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dc.contributor.authorMarkusen, J.-
dc.contributor.authorStähler, F.-
dc.identifier.citationReview of World Economics, 2011; 147(2):195-215-
dc.description.abstractModels dealing with cross-border acquisitions versus greenfield investment usually assume that the entry of a foreign firm into a market has effects on the outputs of all domestic firms in that market, but exit or entry of local firms is not considered. The purpose of this paper is to re-examine the acquisition versus greenfield versus exporting question under fixed versus free entry assumptions for local firms. Our finding is that greenfield entry and exporting options are more attractive relative to acquisition when the local market structure adjusts to foreign entry through local entry or exit than when it is fixed. With respect to welfare in the host economy, existing theory models and policy discussions maintain that the effects of greenfield versus acquisition entry differ substantially. We show that under free entry and exit, there is no difference between the two for consumer surplus, but acquisition improves welfare a little through rent extraction by the local acquired firm. Thus the existing conventional wisdom may be leading to inappropriate policy choices by host governments.-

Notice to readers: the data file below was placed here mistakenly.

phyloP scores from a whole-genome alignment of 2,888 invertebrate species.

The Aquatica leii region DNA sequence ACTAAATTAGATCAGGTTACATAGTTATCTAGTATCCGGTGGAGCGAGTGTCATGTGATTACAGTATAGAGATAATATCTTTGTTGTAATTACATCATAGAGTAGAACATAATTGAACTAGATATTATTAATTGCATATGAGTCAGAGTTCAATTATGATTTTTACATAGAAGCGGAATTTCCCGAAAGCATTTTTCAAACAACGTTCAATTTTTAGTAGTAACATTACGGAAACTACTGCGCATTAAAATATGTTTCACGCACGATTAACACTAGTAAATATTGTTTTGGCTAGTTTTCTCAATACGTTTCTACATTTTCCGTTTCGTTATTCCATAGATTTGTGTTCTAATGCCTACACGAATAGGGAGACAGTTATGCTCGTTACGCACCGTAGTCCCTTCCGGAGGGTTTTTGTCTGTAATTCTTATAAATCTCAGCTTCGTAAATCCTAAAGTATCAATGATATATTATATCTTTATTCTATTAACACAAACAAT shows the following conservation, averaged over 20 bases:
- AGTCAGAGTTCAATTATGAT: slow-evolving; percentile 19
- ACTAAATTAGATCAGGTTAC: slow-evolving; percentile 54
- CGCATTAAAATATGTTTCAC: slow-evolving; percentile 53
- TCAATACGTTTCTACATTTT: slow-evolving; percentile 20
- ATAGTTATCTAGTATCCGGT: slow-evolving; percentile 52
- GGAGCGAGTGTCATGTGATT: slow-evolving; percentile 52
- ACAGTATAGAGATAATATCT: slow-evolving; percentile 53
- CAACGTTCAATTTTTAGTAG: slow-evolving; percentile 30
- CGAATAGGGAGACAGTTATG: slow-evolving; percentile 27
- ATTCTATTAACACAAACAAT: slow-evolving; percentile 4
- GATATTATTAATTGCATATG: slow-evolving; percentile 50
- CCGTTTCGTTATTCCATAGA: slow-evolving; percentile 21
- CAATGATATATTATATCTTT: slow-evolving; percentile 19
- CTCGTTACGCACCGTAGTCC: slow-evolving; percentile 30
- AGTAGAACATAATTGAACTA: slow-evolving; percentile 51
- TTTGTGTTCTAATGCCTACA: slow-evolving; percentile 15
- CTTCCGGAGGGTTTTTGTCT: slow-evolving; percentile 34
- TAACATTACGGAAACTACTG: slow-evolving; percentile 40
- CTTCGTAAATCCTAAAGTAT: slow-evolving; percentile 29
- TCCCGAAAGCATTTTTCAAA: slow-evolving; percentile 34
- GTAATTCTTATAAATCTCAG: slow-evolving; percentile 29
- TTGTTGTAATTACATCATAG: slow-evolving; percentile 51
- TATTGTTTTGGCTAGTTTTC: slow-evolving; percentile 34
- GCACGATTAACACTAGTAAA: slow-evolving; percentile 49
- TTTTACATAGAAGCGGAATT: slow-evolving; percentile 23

dc.description.statementofresponsibilityJames Markusen, Frank Stähler-
dc.rights© Kiel Institute 2010-
dc.subjectCross-border acquisitions; foreign direct investment; multinational firms; endogenous market structures-
dc.titleEndogenous market structure and foreign market entry-
dc.typeJournal article-
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Economics publications

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